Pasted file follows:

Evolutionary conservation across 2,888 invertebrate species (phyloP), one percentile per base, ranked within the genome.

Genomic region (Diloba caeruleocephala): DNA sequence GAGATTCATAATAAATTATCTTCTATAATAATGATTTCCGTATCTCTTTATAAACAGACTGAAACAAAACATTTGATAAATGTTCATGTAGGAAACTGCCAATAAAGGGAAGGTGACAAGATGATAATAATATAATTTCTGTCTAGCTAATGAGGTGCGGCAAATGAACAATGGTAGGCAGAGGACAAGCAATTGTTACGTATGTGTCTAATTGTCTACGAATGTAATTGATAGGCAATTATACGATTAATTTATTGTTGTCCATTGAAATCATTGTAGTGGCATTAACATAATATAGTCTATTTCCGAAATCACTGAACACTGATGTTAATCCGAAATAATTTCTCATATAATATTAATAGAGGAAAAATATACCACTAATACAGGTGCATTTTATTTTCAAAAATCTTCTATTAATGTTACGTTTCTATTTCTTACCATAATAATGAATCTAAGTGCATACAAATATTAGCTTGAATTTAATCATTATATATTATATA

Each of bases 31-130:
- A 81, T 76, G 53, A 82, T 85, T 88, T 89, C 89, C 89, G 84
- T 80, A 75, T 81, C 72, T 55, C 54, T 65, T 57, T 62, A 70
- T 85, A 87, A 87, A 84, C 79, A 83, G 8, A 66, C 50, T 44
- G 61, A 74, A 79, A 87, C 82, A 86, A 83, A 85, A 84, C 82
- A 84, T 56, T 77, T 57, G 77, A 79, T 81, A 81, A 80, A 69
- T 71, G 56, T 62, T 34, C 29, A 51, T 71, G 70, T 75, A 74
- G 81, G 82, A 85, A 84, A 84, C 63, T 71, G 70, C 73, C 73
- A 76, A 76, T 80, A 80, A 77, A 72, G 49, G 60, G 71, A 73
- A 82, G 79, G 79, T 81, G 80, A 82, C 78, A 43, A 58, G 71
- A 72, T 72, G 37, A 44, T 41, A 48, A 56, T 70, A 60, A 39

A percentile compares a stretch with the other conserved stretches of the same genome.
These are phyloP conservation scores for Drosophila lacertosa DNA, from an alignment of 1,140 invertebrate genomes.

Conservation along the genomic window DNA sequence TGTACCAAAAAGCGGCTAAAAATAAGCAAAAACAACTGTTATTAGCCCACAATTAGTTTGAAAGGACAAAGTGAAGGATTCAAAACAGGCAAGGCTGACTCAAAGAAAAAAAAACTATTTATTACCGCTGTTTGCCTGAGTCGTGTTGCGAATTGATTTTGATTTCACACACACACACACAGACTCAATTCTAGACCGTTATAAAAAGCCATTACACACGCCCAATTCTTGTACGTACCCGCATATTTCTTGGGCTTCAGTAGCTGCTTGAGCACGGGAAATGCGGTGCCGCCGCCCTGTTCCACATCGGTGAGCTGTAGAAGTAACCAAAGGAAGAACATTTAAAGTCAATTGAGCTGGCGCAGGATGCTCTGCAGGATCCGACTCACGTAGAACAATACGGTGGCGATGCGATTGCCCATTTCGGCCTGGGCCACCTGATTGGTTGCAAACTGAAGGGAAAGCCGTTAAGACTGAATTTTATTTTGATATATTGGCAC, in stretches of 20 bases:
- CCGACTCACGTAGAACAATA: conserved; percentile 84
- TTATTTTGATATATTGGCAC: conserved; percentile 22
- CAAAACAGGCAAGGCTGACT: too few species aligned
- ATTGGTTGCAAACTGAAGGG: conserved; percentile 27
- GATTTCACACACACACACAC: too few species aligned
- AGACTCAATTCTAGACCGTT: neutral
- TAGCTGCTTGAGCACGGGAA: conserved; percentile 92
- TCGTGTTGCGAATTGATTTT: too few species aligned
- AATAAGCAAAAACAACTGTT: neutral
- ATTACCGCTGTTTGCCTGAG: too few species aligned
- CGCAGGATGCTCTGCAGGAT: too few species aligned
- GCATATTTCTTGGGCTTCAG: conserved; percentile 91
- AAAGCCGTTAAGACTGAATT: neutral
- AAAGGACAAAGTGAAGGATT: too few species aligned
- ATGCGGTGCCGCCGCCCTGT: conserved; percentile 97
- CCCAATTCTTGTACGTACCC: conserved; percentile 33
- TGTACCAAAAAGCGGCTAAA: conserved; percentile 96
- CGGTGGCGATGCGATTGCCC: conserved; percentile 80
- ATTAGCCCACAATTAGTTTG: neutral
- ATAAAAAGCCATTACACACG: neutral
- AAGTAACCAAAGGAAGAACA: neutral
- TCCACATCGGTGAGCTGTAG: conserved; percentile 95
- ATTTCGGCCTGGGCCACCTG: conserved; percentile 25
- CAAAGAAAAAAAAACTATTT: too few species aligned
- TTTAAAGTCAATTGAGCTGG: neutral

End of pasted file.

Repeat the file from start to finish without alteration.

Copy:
Evolutionary conservation across 2,888 invertebrate species (phyloP), one percentile per base, ranked within the genome.

Genomic region (Diloba caeruleocephala): DNA sequence GAGATTCATAATAAATTATCTTCTATAATAATGATTTCCGTATCTCTTTATAAACAGACTGAAACAAAACATTTGATAAATGTTCATGTAGGAAACTGCCAATAAAGGGAAGGTGACAAGATGATAATAATATAATTTCTGTCTAGCTAATGAGGTGCGGCAAATGAACAATGGTAGGCAGAGGACAAGCAATTGTTACGTATGTGTCTAATTGTCTACGAATGTAATTGATAGGCAATTATACGATTAATTTATTGTTGTCCATTGAAATCATTGTAGTGGCATTAACATAATATAGTCTATTTCCGAAATCACTGAACACTGATGTTAATCCGAAATAATTTCTCATATAATATTAATAGAGGAAAAATATACCACTAATACAGGTGCATTTTATTTTCAAAAATCTTCTATTAATGTTACGTTTCTATTTCTTACCATAATAATGAATCTAAGTGCATACAAATATTAGCTTGAATTTAATCATTATATATTATATA

Each of bases 31-130:
- A 81, T 76, G 53, A 82, T 85, T 88, T 89, C 89, C 89, G 84
- T 80, A 75, T 81, C 72, T 55, C 54, T 65, T 57, T 62, A 70
- T 85, A 87, A 87, A 84, C 79, A 83, G 8, A 66, C 50, T 44
- G 61, A 74, A 79, A 87, C 82, A 86, A 83, A 85, A 84, C 82
- A 84, T 56, T 77, T 57, G 77, A 79, T 81, A 81, A 80, A 69
- T 71, G 56, T 62, T 34, C 29, A 51, T 71, G 70, T 75, A 74
- G 81, G 82, A 85, A 84, A 84, C 63, T 71, G 70, C 73, C 73
- A 76, A 76, T 80, A 80, A 77, A 72, G 49, G 60, G 71, A 73
- A 82, G 79, G 79, T 81, G 80, A 82, C 78, A 43, A 58, G 71
- A 72, T 72, G 37, A 44, T 41, A 48, A 56, T 70, A 60, A 39

A percentile compares a stretch with the other conserved stretches of the same genome.
These are phyloP conservation scores for Drosophila lacertosa DNA, from an alignment of 1,140 invertebrate genomes.

Conservation along the genomic window DNA sequence TGTACCAAAAAGCGGCTAAAAATAAGCAAAAACAACTGTTATTAGCCCACAATTAGTTTGAAAGGACAAAGTGAAGGATTCAAAACAGGCAAGGCTGACTCAAAGAAAAAAAAACTATTTATTACCGCTGTTTGCCTGAGTCGTGTTGCGAATTGATTTTGATTTCACACACACACACACAGACTCAATTCTAGACCGTTATAAAAAGCCATTACACACGCCCAATTCTTGTACGTACCCGCATATTTCTTGGGCTTCAGTAGCTGCTTGAGCACGGGAAATGCGGTGCCGCCGCCCTGTTCCACATCGGTGAGCTGTAGAAGTAACCAAAGGAAGAACATTTAAAGTCAATTGAGCTGGCGCAGGATGCTCTGCAGGATCCGACTCACGTAGAACAATACGGTGGCGATGCGATTGCCCATTTCGGCCTGGGCCACCTGATTGGTTGCAAACTGAAGGGAAAGCCGTTAAGACTGAATTTTATTTTGATATATTGGCAC, in stretches of 20 bases:
- CCGACTCACGTAGAACAATA: conserved; percentile 84
- TTATTTTGATATATTGGCAC: conserved; percentile 22
- CAAAACAGGCAAGGCTGACT: too few species aligned
- ATTGGTTGCAAACTGAAGGG: conserved; percentile 27
- GATTTCACACACACACACAC: too few species aligned
- AGACTCAATTCTAGACCGTT: neutral
- TAGCTGCTTGAGCACGGGAA: conserved; percentile 92
- TCGTGTTGCGAATTGATTTT: too few species aligned
- AATAAGCAAAAACAACTGTT: neutral
- ATTACCGCTGTTTGCCTGAG: too few species aligned
- CGCAGGATGCTCTGCAGGAT: too few species aligned
- GCATATTTCTTGGGCTTCAG: conserved; percentile 91
- AAAGCCGTTAAGACTGAATT: neutral
- AAAGGACAAAGTGAAGGATT: too few species aligned
- ATGCGGTGCCGCCGCCCTGT: conserved; percentile 97
- CCCAATTCTTGTACGTACCC: conserved; percentile 33
- TGTACCAAAAAGCGGCTAAA: conserved; percentile 96
- CGGTGGCGATGCGATTGCCC: conserved; percentile 80
- ATTAGCCCACAATTAGTTTG: neutral
- ATAAAAAGCCATTACACACG: neutral
- AAGTAACCAAAGGAAGAACA: neutral
- TCCACATCGGTGAGCTGTAG: conserved; percentile 95
- ATTTCGGCCTGGGCCACCTG: conserved; percentile 25
- CAAAGAAAAAAAAACTATTT: too few species aligned
- TTTAAAGTCAATTGAGCTGG: neutral